Which I was okay with, but as I was about to find out, she wasn't.

I was about to briskly walk past her, but she stopped me and asked me if I had a minute to talk.

I wasn't really in the mood to talk to her, but I figured I'd entertain her and see what she had to say.

She ended up complaining about me avoiding her and not talking to her anymore. She was furthermore upset about me removing her from my social media connections, and argued that if I was upset about her canceling plans, I could've talked to her about it.

My expression was basically as follows.

black haired man making face
Photo by Ayo Ogunseinde / Unsplash

I'm sorry – I'm in the wrong here?

I decided to give her a crash course on what had transpired.

  • We finalized some plans, which she firmly and insistently agreed to after offering to reschedule because she was unavailable the first time around.
  • She then bailed on the plans hours before we were due to meet up.
  • She didn't offer any explanation for the sudden cancellation, nor did she offer to reschedule, which demonstrates flakiness and a lack of interest and appreciation for my company.
  • Given that, I decided to move on with my life to give my time and energy to people who do appreciate my company.

And she had the nerve to complain to me for moving on with my life instead of chasing her.

Mary, I'm sorry it upsets you that I have a spine and that I can afford to burn bridges to form new ones with people who show me that I matter to them.

The lesson is in the title of this section:

If you don't want to burn the bridge with someone, show them that their time and energy matters to you, before they decide to give that time and energy to someone else.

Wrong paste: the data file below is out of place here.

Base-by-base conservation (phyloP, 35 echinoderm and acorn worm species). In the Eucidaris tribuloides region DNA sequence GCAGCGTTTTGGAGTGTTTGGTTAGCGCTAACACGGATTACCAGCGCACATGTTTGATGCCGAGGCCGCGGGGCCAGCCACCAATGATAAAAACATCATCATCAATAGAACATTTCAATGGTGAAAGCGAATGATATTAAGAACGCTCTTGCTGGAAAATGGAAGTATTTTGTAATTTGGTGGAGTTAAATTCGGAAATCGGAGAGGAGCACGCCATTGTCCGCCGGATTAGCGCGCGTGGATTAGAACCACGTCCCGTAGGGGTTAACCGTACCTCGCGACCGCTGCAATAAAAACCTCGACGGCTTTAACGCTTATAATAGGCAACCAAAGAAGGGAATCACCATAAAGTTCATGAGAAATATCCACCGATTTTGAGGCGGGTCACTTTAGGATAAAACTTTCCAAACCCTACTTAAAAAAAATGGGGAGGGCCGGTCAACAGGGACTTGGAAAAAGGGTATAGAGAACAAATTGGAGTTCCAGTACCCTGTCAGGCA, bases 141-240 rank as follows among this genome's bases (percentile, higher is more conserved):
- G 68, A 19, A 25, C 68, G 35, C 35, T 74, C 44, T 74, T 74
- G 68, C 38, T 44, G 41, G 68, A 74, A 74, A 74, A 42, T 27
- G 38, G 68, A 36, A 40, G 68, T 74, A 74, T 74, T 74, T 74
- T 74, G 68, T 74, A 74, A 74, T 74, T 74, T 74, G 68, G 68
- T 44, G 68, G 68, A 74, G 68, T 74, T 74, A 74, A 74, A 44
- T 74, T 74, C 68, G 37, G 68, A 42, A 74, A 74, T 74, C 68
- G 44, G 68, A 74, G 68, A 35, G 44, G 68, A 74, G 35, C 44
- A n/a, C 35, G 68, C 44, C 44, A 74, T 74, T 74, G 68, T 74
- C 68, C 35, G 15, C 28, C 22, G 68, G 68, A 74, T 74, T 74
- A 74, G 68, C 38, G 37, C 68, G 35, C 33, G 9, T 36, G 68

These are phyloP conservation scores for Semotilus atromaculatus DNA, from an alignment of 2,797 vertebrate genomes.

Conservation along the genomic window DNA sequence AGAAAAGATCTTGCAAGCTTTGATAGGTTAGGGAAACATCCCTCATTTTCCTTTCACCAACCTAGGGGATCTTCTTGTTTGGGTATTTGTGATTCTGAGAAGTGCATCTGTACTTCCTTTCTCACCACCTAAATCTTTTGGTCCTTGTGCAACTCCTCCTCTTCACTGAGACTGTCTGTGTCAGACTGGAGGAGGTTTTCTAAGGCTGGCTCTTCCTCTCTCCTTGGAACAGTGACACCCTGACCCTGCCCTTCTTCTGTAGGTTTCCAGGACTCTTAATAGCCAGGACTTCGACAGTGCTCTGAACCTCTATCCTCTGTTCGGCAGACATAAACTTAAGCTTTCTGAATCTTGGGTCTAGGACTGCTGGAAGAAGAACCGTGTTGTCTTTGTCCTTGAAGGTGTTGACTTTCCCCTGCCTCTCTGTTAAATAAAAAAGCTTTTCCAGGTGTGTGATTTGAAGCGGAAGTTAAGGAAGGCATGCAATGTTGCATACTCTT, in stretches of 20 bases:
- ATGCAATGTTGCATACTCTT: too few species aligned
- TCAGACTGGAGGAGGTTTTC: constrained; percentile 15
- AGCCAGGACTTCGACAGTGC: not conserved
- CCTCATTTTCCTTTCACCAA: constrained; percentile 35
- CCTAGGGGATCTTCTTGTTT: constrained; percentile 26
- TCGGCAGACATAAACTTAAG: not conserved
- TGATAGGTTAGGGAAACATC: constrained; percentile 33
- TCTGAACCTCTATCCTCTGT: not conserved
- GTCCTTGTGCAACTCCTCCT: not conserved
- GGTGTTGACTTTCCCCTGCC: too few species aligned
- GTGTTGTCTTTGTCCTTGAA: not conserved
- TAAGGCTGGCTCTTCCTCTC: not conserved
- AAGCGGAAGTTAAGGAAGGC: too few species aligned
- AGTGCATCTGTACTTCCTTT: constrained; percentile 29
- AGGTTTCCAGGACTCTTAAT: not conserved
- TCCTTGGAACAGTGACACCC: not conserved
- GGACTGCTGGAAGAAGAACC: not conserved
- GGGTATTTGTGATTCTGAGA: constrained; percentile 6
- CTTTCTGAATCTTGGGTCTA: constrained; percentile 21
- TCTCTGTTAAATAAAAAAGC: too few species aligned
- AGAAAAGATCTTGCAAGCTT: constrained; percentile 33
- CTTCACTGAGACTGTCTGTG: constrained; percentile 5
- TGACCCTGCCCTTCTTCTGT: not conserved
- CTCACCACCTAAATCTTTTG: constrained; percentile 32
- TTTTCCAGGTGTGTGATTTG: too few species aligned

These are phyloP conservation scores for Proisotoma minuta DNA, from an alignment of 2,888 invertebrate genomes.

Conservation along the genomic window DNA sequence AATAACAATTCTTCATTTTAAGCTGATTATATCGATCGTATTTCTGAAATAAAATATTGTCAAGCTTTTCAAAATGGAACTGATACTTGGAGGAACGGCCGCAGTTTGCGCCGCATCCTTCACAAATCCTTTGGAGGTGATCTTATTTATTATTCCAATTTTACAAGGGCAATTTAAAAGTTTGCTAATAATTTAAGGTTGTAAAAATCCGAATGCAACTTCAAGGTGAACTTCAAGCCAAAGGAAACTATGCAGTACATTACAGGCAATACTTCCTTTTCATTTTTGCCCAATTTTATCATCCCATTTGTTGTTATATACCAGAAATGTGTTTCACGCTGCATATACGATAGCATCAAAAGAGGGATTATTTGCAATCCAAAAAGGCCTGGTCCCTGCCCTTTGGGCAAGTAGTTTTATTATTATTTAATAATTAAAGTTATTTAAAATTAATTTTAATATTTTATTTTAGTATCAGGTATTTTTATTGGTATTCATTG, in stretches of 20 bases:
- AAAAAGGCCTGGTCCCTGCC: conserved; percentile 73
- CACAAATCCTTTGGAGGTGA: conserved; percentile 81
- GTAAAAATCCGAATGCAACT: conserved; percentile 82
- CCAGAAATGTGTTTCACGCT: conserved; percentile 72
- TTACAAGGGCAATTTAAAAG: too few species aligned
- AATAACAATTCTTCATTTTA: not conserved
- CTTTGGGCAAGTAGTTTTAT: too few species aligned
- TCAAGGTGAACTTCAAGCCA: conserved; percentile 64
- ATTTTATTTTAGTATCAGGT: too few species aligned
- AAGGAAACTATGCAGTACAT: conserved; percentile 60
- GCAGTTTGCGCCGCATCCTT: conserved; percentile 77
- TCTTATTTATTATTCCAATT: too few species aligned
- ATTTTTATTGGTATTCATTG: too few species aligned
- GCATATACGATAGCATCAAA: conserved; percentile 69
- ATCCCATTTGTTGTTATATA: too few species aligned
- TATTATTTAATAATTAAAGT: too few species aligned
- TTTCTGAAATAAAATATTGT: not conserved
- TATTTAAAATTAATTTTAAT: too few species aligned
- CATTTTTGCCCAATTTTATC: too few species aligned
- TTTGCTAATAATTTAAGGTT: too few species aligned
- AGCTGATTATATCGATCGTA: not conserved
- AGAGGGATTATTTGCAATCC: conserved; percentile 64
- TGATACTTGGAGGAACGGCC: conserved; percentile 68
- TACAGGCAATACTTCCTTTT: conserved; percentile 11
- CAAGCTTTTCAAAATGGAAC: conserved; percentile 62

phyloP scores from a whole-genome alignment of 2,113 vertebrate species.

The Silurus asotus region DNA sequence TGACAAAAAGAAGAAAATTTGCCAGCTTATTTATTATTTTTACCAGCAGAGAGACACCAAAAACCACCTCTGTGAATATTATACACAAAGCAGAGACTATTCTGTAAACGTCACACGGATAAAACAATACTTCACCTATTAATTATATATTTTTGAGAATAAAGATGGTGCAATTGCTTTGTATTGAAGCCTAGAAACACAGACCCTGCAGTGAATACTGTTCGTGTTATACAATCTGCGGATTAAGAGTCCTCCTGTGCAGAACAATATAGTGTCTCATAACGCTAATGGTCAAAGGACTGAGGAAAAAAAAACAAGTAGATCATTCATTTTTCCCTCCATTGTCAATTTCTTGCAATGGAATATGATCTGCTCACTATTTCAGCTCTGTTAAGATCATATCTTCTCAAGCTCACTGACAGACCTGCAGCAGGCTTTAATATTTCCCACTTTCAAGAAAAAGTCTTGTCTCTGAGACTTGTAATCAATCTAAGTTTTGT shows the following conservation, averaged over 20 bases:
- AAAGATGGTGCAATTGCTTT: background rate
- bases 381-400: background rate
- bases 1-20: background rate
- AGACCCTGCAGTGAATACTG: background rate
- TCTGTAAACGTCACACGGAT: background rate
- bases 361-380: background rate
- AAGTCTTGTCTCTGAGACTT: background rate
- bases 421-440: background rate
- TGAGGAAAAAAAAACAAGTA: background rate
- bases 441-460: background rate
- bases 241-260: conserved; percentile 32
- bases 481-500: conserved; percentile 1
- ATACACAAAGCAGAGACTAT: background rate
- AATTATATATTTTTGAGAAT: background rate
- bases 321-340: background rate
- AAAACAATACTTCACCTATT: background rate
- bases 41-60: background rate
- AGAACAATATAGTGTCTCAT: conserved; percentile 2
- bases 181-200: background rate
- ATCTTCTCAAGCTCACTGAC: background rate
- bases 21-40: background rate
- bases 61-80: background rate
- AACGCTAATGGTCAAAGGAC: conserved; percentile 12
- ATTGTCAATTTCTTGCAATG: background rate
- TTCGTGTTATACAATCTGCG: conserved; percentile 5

My last words to Mary were that I had simply moved on with my life. I expressed no desire to spend time with her anymore. And then I bid her adieu and moved on with my day.

Trust me, I'm not someone she's gonna kick up any fuss over losing. We barely knew each other.

And besides, if I mattered more to her, she wouldn't have done what she did in the first place.

Go where you're celebrated, not merely tolerated

To close this off, I'm going to give you this golden nugget of wisdom.

Your circle of friends,
your safety net,
your posse of love and laughter,

should consist of people who celebrate and cherish your company.

Not people who pick you last because there's no one else left.

And what this definitely means is that if you see early signs of a lack of appreciation for your company when you meet someone new, don't bother chasing after them.

Not everybody is for you, and you're not for everybody.

That doesn't mean you're a bad person, and it doesn't mean that they're a bad person either.

But you're not going to click with everybody, and when your pieces aren't aligning super well with someone else's, even if you like them, you shouldn't be afraid to let them go.

There are billions of people out there and there are bound to be people who make spending time with them a lot less of a hassle.

There are people out there who want to spend time with you and will stick to the plans that they make with you.

So don't bother chasing those who make a game out of it and don't take you seriously.

You don't have time for that.